I requested for a more full-on course when making the reservation. Not sure if it was the reason, my sake container, the light wooden plate, was different and appeared more refined than others -

And the thin chopsticks revealed, hopefully I won't break it with my clumsy fingers -

First course: crab meat, daikon oroshi, citrus -

What a beautiful ginkgo leaf-shaped plate.

Slightly sweet hint from the crab meat but the daikon oroshi on top was also seasoned with sweet citrus juice. The leafy greens on the bottom seemed went through the pickling process, providing a gentle sourness to balance off the flavors. A lovely opening. 

Shirako and seafood ball -

The brain looking things are called shirako, or milt, or sperm sac. Shirako is considering a delicacy in Japanese cuisine, quite precious, also expensive.

Soft and paste-like texture paired with clean-cut stock. The katsuo based aroma from the stock permeated through my whole sinus system but not a single sticky sensation cling on my tongue -

The seafood ball was puffy, fluffy, yet slightly bouncy at the same time. 

Autumn fruit, persimmon-shaped container -

The chef was trying to explain the ingredients used in English but didn't go well. So I tried my best to figure out the details in Japanese. However, he did have a laminated cheat sheet under the counter showing some common ingredients in both Japanese and English. 

Persimmon, snapper, daikon oroshi - 

The fish skin was quickly torched before serving, its gentle burnt aroma matches perfectly with the juicy and sweet persimmon -

Young chef at work -

Sawara sashimi -

The skin was lightly grilled this time instead of torching, further concentrated the umami flavor. The sashimi itself stood well even without dipping in the soy sauce -

Grilled/baked dish -

At fist I wasn't sure if the darkened skin from the chestnut was edible or not. Took a bite and fell in love with it. The texture was harder then the actual chestnut, but as I kept chewing into it, the savory salty flavor kept coming through. 

Puffed rice seasoned with red miso underneath, added a lightly crunchy bite to the dish -

Hamo soup -

Found a translation for hamo - pike conger. Not sure if it's correct but hamo do look like an eel, long body and carries many thin bones. The restaurant did a good job picking out all the tiny bones, all I've left with was chunky and soft fish meat -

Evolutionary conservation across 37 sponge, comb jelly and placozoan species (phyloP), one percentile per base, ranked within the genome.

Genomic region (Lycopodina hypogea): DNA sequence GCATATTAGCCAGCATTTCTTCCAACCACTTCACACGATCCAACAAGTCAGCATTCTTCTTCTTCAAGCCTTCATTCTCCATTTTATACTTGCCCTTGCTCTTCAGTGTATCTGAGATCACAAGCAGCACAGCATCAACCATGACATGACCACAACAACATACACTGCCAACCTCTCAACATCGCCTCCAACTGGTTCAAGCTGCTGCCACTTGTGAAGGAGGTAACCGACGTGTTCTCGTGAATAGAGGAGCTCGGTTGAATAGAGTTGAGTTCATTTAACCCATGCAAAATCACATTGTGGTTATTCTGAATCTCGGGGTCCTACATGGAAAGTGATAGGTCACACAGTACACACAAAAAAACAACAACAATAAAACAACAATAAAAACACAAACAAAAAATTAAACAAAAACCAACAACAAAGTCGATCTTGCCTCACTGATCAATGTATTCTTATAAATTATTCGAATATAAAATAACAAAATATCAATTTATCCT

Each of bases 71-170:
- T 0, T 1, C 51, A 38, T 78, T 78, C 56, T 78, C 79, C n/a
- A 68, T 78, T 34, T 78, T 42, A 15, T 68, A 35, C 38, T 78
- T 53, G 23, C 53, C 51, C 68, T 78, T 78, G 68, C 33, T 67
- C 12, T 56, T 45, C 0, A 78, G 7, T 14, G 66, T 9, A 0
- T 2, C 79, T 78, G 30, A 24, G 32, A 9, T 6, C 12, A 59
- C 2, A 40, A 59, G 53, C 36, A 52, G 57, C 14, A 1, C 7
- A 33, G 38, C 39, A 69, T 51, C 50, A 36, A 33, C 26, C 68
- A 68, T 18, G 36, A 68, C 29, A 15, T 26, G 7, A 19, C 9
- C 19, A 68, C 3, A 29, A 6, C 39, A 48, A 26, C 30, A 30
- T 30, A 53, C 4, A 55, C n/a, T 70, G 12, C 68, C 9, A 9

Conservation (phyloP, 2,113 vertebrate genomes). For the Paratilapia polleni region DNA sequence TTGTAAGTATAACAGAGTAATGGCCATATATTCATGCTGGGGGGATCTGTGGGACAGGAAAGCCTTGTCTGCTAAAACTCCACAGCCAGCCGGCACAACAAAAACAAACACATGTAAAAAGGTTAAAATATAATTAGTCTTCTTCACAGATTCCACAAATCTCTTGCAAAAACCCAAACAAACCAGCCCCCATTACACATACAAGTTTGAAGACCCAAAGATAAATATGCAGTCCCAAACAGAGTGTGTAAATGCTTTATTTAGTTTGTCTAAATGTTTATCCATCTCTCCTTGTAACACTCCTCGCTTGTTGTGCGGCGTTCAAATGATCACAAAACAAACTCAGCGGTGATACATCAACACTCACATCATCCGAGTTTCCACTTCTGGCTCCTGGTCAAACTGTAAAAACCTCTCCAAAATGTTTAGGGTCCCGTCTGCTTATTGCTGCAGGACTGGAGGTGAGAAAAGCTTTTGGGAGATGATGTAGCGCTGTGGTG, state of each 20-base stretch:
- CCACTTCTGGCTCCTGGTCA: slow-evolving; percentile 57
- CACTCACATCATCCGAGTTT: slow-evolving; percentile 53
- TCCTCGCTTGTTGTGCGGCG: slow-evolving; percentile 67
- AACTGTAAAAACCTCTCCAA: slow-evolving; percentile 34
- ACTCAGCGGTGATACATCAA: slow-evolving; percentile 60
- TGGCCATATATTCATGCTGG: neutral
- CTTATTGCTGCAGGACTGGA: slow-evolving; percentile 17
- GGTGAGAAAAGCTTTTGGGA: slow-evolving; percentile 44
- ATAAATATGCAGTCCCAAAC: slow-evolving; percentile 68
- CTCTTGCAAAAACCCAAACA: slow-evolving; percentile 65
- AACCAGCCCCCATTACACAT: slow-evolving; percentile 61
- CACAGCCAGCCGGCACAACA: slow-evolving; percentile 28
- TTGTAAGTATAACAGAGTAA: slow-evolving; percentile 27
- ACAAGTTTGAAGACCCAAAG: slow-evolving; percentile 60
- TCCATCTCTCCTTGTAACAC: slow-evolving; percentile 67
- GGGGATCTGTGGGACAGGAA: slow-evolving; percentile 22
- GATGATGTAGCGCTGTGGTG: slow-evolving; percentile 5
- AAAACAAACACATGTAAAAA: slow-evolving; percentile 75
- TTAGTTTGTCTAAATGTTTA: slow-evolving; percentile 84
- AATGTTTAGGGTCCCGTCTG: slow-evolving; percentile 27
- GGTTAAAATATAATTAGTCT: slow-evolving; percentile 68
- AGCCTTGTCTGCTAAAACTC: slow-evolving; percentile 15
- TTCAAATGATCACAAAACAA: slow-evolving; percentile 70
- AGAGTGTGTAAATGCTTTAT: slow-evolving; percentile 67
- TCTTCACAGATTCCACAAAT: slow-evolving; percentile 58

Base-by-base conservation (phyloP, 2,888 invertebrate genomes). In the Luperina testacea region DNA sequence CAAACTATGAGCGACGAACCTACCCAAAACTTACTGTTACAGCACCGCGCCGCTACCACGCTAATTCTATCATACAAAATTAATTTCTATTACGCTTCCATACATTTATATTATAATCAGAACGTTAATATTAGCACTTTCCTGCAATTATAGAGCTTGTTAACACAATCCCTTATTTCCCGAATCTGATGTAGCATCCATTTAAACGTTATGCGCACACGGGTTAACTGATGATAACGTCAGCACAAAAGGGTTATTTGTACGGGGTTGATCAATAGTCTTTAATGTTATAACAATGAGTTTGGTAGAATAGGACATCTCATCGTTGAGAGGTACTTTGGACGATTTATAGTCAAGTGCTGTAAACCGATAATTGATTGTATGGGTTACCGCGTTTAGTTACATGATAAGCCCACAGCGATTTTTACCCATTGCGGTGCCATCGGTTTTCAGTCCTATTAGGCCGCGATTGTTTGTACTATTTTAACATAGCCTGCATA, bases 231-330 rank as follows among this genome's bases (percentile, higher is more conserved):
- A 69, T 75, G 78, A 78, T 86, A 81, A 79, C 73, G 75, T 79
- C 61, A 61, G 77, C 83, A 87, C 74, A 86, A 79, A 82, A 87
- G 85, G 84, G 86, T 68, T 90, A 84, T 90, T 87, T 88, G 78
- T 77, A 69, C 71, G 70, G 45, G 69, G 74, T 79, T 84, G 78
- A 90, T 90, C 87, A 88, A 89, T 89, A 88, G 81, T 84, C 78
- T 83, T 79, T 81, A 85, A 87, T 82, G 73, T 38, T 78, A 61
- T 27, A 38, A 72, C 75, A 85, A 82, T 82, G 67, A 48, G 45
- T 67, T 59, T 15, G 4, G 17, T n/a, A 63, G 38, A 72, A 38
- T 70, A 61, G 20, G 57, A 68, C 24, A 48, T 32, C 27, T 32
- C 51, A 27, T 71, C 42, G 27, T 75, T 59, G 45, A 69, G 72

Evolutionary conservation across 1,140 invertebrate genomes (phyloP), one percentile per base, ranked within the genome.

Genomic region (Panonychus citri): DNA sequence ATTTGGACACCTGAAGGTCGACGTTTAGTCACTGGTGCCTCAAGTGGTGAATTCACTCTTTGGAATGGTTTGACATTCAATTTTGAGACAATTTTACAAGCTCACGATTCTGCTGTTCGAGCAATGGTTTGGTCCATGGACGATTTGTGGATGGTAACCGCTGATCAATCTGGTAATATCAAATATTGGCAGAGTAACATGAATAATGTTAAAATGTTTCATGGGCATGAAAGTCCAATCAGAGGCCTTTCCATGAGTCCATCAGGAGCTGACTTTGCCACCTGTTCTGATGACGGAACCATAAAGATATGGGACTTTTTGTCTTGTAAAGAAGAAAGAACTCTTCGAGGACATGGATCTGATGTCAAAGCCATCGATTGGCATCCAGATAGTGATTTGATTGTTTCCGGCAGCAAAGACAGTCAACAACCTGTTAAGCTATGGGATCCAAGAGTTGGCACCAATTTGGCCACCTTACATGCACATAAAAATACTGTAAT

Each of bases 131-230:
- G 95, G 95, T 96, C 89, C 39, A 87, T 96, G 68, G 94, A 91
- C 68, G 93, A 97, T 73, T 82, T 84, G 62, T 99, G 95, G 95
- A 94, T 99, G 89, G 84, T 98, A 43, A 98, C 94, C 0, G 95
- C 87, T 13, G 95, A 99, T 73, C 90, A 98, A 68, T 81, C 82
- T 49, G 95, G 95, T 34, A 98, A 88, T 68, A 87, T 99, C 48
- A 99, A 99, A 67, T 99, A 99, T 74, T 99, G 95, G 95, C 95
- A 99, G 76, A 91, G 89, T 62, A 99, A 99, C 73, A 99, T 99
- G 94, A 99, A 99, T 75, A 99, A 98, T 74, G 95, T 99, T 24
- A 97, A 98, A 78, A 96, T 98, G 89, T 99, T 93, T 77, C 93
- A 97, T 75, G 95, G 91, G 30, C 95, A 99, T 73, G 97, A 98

The stock was just one level heavier than the shirako version but still clean and crisp -

Hassun, seasonal side dishes -

Hassun here was way better than Toriyasa, even though I absolutely adore Toriyasa's comforting service. The sabazushi (mackerel sushi) in the back was fatty and satisfying -

And this hassun came with a mini chicken bowl -

Ikura (salmon roe) and grated Chinese yam inside. 

Underneath the maple leaf was perhaps by far my favorite bite of the ginkgo nut in my life -

Tempura ginkgo nut. 

The grainy coating was aromatic, I'm guessing they fried it with sesame oil but not quite sure. The large ginkgo nut inside had a surprisingly soft texture. The two completely different textures intertwined so well, who would ever know that such small ingredient can became my favorite among all other major components here.

The kitchen staff was preparing the clay pot rice -

The chef let me took some pictures first. Such a beautiful cookware brightened by brushes of green -

Chestnut rice for me, some other customers got mushroom rice instead -

And it came with miso soup, tsukemono, and hot tea -

Japanese really knows their rice. Every grain was bouncy and moist, of course not overly sticking to each other. As you chewed into the rice, a delicate sweetness came through, kind of like the aroma from the mochi. The chestnut scent also permeated into the grains -

The texture for the chestnut was unexpectedly tender. It's almost like steamed garlic slices, soft and moist, also delicate like lily bulbs, a fancy ingredient occasionally used in Asian cuisine. 

The server handed me a hot towel, signaling the end of savory courses. It's time for dessert.

Pear and pear sorbet -

The pear is very sweet but not the sticky kind. The sugary flavor transformed into aromatic scent, felt like I can "smell" the sweetness -

Matcha in the making - 

Matcha -

Gion Nishikawa walked me through the fall season by enriching all my senses. The dishes made, the ambiance created, and the arrangements selected, leaving a memorable trace of autumn in Kyoto. 

祇園にしかわ/Gion Nishikawa currently holds two Michelin star status.

祇園にしかわ (Gion Nishikawa)
京都市東山区下河原通八坂鳥居前下る下河原町 473
473 Shimokawaracho, Higashiyama Ward, Kyoto
Kyoto Prefecture 605-0825, Japan
Official website:

Extended reading: